I'm still working on the Udacity course and loving it, just going at a snail's pace at the moment do to other factors. I can't say really much about work just that I have more responsibility which I love but it is also a challenge and keeping me extremely busy with my head down all day at work.

I have a course in mind that I know I want to teach on Skillshare or Udemy later this year, probably in the fall. I need to make sure that my idea can actually be done successful so I am starting to work on testing it out... can't really say much more on it then that for now, but I am really excited with the idea!

My friends new site isn't done, but I thought I'd put up a pic of the home page, I don't have it up on Heroku yet or else I would give you a link. The main image is just a 'place holder' for now. Sorry it's so small, I'll put up a link soon. keep coding peeps!

Friday, January 17, 2014

The 8 most essential Git commands

This time last year I could taste blood in my mouth, my front teeth felt loose, and I was so angry I had just been kicked in the face by a donkey whose feet I was trimming. It happened so fast it took me a couple seconds to really understand what had happened.

Well it's been over 5 months since the last time I have touched a horse. I no longer make my living shoeing horses. Over the past 5 1/2 months as a junior developer I have learned 8 Git commands that have saved my butt countless times and that I deem absolutely essential especially starting out as a new developer in the field. The first rule of development is just like in medicine: "First do no harm".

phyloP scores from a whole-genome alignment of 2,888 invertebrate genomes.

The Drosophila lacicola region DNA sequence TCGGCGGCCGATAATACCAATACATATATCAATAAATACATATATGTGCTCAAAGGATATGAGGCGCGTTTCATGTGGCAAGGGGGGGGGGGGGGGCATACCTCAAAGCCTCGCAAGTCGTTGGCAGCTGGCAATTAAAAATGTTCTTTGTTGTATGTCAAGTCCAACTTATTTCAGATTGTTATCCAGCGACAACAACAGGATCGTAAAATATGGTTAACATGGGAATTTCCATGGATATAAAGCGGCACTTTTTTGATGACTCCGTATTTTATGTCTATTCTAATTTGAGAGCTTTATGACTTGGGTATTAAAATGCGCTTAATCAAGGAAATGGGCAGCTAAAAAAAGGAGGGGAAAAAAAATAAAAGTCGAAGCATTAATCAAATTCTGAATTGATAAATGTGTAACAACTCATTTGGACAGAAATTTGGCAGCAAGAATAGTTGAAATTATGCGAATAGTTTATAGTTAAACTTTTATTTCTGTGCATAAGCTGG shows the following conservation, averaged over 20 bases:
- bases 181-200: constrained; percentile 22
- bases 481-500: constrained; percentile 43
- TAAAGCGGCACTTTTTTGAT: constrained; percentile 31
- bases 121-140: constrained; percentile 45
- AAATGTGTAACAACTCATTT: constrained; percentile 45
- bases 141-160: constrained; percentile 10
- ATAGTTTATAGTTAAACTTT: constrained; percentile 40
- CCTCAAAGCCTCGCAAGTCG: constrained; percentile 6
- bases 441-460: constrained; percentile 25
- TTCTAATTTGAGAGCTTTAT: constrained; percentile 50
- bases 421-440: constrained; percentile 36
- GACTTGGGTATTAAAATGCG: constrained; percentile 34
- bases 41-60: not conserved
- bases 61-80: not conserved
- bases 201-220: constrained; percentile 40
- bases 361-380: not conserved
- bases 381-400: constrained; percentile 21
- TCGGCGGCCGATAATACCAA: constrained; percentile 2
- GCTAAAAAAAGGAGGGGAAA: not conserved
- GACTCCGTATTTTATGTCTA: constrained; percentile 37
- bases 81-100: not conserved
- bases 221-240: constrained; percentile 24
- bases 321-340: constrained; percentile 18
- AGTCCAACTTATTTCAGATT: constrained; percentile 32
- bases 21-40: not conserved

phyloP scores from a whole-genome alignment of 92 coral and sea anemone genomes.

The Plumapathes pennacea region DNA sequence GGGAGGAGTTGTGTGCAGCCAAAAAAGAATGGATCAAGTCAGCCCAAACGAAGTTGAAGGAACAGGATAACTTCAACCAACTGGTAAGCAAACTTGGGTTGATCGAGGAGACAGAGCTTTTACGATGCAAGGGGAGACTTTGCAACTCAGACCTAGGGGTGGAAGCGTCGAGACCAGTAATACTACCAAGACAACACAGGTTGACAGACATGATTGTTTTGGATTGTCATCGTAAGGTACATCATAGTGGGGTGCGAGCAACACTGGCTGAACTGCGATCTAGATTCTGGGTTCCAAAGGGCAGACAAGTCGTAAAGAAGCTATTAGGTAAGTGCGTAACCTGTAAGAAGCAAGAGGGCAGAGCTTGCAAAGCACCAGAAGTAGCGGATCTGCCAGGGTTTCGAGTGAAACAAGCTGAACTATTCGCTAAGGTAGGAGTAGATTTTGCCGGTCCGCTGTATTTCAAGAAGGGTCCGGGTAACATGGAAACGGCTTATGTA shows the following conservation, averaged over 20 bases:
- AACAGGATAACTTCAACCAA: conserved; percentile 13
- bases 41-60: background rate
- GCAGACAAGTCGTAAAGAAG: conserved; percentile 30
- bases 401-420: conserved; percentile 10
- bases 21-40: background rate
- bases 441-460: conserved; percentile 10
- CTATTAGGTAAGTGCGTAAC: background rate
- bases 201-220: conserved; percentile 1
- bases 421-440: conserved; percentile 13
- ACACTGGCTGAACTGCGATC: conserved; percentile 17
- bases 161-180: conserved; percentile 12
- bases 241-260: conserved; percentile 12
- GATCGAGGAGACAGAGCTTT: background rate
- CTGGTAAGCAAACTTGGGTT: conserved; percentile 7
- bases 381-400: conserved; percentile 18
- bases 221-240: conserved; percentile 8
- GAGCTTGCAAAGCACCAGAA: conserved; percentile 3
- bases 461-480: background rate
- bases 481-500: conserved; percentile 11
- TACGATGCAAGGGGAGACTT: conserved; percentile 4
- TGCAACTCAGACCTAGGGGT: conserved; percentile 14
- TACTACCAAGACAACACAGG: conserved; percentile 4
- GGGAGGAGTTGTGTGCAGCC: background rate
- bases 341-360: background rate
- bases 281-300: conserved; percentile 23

There are basic git commands, like 'git push' 'git commit' and stuff like that, but these 8 rules while simple are the keys to becoming trustworthy and responsible to not screw anything up on your development team.

1- 'git status'

I used to "sometimes" check what I was committing, when working on my own projects. Now after working on a development team I ALWAYS 200% of the time do a 'git status' or 'git st' as I have it for short on my machine. I then do a...

2- 'git diff' or use the GUI 'gitx'

I know some "purist" developers would never consider using ANY sort of GUI but I have to say using 'gitx' from the command line has helped me SO much to make darn sure of exactly what I am committing. Without 'gitx' installed, the next best thing is to type 'git diff '. I think it's personally a little harder to read, 'git diff ' will show you what was changed in the files about to be committed.

3- 'git log'